I'm teaching through the book of Romans for the first time this year, and have reached Chapter 7, so I went back and revisited an article by Ed Welch that I had read many years ago about Paul's use of the term "flesh" (Greek sarx). In the article Welch criticizes Jay Adams' understanding of that term, and by extension his whole approach to counseling. You can find the article here.
I didn't follow up and read any other discussions about the article or the issues, but just had a few thoughts to share after considering Welch's.
First, it seems that Welch and Adams, or at least their followers, have polarized as a result of this and other disagreements, and I think that is unfortunate because they are both right about many things. For instance, Adams' definition of "flesh" as "the body wrongly habituated" helpfully reminds us of the clear scriptural fact that the physical body plays an important role in our sinful behavior. This simply cannot be denied when you look at Paul's language in Romans 7, where the use of terms like "body" and "members" make it impossible to eliminate the physical from his meaning. In other words, "the flesh" or "living according to the flesh" clearly has something to do with the physical body. But on the other hand, Welch is right in pointing out that to locate the flesh only in the physical body is a mistake of interpretation that can lead to problems in counseling method. And Welch is particularly helpful in pointing out harmful tendencies in counseling that is too behavioristic (though I question whether such problems arise primarily from Adams' view of the flesh, as Welch implies).
The tendencies to err on the side of "behaviorism" are probably more due to the personality, experience, and giftedness of the counselor himself, as are the tendencies to err on the side of "heartism," which is the mistake of focusing too exclusively on what is happening internally and not providing enough practical help for the putting off and putting on of new behavior (which in a cyclical fashion actually affects the heart itself, according to Matthew 6:21 and other passages).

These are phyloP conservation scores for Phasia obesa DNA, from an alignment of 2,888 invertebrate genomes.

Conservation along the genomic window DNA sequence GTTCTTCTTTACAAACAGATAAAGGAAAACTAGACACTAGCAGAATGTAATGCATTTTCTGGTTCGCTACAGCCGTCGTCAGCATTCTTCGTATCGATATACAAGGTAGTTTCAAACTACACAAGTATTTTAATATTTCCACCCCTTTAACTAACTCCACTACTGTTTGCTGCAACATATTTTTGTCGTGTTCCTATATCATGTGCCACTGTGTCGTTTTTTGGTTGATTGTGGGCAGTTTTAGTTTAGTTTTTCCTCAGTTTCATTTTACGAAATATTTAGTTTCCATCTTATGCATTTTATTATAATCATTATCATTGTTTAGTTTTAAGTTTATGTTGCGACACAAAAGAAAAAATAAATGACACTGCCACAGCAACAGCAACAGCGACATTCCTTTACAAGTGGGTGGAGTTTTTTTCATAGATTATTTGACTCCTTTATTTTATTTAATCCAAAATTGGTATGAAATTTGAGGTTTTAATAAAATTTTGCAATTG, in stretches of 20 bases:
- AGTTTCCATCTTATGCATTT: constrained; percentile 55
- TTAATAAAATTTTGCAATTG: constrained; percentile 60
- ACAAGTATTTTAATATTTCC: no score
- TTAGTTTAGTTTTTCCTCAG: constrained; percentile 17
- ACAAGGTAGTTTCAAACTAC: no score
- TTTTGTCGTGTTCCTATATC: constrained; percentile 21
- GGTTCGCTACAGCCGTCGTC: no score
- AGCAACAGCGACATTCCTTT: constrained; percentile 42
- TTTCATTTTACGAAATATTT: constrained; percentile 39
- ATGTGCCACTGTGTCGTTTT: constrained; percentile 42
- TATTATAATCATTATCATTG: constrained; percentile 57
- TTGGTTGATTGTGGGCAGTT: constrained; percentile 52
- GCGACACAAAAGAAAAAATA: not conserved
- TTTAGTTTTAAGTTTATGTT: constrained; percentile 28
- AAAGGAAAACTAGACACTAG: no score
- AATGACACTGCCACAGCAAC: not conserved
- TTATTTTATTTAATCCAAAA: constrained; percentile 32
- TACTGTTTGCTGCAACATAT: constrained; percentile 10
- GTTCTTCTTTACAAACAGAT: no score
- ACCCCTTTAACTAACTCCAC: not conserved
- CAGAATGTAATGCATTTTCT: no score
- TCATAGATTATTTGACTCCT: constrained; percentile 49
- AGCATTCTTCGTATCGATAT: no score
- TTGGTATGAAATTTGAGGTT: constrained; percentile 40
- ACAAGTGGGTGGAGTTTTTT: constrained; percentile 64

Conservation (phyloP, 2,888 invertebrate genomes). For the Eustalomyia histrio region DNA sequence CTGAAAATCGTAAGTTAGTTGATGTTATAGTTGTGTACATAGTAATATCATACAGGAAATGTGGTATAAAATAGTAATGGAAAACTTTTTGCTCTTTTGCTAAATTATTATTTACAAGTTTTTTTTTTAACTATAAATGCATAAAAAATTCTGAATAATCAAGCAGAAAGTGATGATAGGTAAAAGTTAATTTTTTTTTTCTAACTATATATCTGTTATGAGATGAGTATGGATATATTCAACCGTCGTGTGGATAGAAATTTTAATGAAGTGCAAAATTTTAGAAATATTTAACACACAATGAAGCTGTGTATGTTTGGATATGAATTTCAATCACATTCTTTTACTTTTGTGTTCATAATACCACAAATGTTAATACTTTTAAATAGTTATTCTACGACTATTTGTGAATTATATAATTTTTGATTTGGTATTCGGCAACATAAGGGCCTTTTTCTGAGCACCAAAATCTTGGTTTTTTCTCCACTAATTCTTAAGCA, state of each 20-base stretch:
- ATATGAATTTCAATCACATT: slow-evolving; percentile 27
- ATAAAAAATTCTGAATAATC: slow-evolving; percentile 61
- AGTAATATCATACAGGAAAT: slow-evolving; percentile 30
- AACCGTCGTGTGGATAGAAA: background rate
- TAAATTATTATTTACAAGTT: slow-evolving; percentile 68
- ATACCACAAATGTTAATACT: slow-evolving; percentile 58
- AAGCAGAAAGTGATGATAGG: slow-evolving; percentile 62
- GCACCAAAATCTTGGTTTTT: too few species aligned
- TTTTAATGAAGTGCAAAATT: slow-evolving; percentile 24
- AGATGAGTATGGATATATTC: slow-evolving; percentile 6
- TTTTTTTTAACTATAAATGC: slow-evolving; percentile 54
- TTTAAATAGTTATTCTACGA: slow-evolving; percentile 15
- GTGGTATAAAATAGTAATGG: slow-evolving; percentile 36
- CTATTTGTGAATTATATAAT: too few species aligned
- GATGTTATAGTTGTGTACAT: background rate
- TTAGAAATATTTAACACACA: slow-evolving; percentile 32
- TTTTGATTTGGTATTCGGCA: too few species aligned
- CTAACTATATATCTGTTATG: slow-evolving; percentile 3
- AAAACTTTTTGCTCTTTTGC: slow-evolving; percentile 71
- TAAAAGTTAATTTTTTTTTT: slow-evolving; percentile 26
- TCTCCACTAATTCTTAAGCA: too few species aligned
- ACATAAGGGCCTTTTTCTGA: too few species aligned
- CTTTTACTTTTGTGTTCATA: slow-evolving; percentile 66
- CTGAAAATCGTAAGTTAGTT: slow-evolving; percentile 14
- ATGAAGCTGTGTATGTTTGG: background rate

Speaking of personality, experience, and giftedness, it seems to me that Welch and Adams are different in all of those, by God's sovereign providence, and that's another reason they as well as their followers should be learning from each other rather than polarizing against one another (see 1 Corinthians 12).
Another thought I have after reading Welch's article is that his alternative definition of sarx is at least as problematic, and maybe more so, than the one he's criticizing. He actually proposes that in Romans 7:14-25 may be speaking of a past experience, even though Paul uses the present tense consistently in the passage, deliberately switching from the past tense he used in the preceding autobiographical section. And Welch's idea that "the flesh" refers to a Jewish community ideal is as novel as the view he criticizes for being too novel. It is also proven wrong by the fact that Paul says "in my flesh" rather than "in the flesh" in verse 18, and speaks of it being at work "in my members" (twice in verse 23).
I think Welch's best contribution to the meaning of sarx is when he says that we don't have to locate it somewhere inside of us (or outside of us, for that matter). I agree with this, because I think "the flesh" is not a material thing but a spiritual principle that we can "walk in" or "live according to" when we listen to the lies of the devil and trust them rather than God's Word. It's hard to reduce such a principle to a brief definition, as commentators immemorial have found, but my best shot at this time, to play off the main subject of this article, would be to say that the flesh is "the heart and body wrongly habituated," or "the principle of sin that remains influential in both our hearts and our bodies."
Like I said, I think that Welch and Adams are both right in many ways, and that they and their followers can learn from one another. And we all need to do so, because "the flesh" ensures that we all will continue to be wrong in many ways, and therefore in constant need of that continued learning.